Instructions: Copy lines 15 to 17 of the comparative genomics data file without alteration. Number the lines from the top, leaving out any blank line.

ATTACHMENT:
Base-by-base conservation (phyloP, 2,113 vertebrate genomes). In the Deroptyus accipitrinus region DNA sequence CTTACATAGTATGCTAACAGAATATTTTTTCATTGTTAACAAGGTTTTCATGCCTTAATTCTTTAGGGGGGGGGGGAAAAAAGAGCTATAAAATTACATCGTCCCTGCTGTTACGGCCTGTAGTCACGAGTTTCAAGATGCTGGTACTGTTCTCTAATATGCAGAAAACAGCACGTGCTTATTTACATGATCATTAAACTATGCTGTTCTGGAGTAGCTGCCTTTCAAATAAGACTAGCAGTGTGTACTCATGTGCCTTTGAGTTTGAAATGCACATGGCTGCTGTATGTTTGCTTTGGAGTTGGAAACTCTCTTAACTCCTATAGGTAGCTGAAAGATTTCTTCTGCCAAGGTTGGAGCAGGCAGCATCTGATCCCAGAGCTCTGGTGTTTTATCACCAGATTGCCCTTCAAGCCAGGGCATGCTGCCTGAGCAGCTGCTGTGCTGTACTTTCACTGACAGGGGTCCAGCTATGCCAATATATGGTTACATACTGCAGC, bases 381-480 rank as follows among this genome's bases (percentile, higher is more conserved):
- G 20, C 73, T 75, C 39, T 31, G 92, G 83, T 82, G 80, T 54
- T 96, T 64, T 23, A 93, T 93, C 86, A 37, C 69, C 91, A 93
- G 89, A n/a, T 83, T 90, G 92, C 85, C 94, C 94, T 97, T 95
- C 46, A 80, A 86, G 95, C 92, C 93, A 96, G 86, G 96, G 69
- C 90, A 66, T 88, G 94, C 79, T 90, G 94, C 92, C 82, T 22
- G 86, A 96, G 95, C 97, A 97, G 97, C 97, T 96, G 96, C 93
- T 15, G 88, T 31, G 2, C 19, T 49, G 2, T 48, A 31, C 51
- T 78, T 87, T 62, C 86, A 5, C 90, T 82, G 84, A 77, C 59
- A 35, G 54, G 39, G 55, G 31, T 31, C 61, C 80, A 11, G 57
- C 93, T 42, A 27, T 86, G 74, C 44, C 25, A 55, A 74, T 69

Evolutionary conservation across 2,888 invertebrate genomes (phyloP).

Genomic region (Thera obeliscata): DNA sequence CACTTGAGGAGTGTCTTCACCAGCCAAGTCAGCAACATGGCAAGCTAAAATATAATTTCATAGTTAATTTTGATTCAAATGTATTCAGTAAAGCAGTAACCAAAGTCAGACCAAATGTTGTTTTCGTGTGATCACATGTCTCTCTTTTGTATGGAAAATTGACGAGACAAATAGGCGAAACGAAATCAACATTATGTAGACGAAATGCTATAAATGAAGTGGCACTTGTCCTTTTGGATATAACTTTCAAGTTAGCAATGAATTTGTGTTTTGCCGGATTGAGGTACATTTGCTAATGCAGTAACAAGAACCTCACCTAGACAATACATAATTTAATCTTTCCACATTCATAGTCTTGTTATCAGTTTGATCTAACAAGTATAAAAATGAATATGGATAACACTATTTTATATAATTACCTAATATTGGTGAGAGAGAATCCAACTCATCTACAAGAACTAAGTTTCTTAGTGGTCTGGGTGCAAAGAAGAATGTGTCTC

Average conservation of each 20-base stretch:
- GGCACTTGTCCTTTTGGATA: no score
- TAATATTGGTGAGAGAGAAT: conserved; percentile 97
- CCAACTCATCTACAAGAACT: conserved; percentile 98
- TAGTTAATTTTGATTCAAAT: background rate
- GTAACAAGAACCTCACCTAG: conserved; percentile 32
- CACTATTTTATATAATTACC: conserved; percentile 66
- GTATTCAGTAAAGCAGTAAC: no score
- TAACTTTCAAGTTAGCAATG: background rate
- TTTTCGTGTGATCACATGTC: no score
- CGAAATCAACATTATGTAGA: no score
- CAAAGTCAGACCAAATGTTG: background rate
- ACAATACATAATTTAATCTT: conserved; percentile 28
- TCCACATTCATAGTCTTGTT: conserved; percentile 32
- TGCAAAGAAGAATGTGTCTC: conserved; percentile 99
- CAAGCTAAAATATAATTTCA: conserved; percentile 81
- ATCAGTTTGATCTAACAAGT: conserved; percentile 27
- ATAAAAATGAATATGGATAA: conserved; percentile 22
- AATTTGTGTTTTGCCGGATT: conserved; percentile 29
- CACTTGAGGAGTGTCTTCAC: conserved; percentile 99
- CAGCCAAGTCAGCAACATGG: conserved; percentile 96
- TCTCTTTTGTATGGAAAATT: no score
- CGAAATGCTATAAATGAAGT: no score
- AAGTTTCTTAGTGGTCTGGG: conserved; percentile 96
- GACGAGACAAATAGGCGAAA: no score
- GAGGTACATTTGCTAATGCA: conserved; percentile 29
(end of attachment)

- GGCACTTGTCCTTTTGGATA: no score
- TAATATTGGTGAGAGAGAAT: conserved; percentile 97
- CCAACTCATCTACAAGAACT: conserved; percentile 98